The amount of money that we car owners in the United States spend on our vehicles is somewhat shocking. In 2016, the typical American consumer spent $3634 on the purchase of new or used cars. For fuel and motor oil, they additionally shelled out $1909; and for insurance on the vehicle, they spent another $1149. Maintenance and repairs per year averaged $849 per person. Rounding out the total were $886 of charges for rental, leasing, licensing, and financing, along with miscellaneous costs. Add that all up, and your total annual price tag is $8427.
How do those figures relate to the experience of an individual family in Boulder? We can get a fair estimate by combining federal and local numbers. Bureau of Transportation Statistics data shows us that the typical household in the US has 1.9 cars. That suggests that a single household would have $1613 in car maintenance and repair expenses annually. Total household car costs nationwide, on average, can be assumed to be $16,011. The income in Boulder in 2015 was $72,009, per the public data resource Department of Numbers. After taxes, the amount was about $61,000, according to the MIT Living Wage Calculator for Boulder Metro. What all this means is that auto maintenance and repair accounts for 2.6% of post-tax earnings in Boulder, while overall car costs calculate at 26.2% of that amount.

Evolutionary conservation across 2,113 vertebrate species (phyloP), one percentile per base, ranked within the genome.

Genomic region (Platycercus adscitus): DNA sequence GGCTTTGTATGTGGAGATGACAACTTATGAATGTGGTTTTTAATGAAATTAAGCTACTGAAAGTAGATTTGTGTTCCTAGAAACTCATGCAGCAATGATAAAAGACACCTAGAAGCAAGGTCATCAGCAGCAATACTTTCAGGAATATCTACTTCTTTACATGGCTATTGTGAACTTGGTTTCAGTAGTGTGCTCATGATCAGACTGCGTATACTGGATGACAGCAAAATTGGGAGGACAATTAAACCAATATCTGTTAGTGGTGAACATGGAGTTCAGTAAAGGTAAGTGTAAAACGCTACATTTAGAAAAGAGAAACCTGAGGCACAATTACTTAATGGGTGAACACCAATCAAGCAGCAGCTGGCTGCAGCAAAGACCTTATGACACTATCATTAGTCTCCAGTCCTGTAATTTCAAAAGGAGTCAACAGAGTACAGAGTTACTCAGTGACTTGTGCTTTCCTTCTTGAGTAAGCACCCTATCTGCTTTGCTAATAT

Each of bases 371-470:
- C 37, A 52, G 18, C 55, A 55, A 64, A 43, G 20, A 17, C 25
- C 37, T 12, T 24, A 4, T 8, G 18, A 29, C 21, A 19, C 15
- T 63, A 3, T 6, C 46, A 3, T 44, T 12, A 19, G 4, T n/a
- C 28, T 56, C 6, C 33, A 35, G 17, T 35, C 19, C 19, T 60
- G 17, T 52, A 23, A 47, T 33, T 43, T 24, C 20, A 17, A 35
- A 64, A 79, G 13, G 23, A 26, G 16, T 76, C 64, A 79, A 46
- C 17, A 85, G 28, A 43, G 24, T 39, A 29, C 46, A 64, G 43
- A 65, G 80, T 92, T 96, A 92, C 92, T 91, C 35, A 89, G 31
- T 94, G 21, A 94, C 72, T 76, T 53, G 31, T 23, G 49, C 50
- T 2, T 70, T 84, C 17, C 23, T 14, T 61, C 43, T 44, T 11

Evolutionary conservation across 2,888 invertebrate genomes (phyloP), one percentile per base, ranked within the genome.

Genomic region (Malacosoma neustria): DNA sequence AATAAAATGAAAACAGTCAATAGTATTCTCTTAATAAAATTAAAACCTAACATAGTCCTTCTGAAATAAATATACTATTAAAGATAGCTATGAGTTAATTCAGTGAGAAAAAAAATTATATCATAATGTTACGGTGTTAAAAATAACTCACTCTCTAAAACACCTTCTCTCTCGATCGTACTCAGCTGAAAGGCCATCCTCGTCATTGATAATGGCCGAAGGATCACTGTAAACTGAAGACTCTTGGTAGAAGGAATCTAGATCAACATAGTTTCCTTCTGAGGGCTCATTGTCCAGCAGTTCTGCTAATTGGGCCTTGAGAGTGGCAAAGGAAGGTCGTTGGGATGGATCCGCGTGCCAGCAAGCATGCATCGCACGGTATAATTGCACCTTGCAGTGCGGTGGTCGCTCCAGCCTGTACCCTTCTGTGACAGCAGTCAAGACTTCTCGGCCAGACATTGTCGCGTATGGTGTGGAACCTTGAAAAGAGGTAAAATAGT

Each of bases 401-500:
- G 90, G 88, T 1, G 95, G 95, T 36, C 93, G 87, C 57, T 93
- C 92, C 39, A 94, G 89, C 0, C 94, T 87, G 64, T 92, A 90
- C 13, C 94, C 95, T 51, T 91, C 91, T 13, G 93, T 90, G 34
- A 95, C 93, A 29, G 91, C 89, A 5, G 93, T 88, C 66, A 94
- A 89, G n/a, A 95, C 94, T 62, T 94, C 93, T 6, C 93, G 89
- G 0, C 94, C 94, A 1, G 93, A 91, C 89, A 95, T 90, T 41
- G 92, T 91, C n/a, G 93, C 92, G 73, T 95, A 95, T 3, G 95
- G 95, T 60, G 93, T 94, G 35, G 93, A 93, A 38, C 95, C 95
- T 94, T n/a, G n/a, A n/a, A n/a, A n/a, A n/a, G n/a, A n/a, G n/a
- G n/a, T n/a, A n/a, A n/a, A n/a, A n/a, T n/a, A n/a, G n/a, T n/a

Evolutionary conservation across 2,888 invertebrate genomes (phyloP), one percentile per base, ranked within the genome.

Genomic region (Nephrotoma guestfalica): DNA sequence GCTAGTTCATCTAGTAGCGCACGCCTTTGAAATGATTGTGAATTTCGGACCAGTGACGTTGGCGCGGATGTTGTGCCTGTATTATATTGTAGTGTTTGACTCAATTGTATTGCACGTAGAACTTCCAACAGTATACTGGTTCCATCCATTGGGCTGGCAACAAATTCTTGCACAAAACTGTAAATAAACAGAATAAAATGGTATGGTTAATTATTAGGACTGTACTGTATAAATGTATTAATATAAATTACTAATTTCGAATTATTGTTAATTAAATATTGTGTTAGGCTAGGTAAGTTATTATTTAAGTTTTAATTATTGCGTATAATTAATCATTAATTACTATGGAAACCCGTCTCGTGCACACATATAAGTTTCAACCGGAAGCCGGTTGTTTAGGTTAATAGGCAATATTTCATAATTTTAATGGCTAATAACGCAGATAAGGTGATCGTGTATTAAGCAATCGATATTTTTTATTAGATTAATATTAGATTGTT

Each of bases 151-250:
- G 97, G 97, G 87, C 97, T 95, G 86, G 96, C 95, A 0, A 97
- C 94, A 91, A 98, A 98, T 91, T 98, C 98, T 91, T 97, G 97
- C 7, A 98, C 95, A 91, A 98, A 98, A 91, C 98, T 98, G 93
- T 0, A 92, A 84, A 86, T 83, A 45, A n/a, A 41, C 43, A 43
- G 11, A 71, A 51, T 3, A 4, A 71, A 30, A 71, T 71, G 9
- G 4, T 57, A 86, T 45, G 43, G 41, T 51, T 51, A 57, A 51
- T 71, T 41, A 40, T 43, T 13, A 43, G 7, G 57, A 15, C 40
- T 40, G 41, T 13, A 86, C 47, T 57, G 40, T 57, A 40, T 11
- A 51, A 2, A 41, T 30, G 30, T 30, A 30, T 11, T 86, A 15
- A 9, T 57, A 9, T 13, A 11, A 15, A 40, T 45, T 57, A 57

Many people try to prepare for maintenance well in advance by using those costs to determine what car they purchase in the first place. It has previously been more difciult to figure out the ongoing cost of a car. However, recently, online sources have found ways to figure out cost. Using these tools, experts are able to determine sounder estimates for the average annual cost of maintenance and repairs for various cars.
With that in mind, here are some of the best and worst choices you can make in a car in terms of maintenance cost. Then, to put things in perspective for the average car owner, we will look at the typical (and exorbitant) costs of owning three different makes of supercar.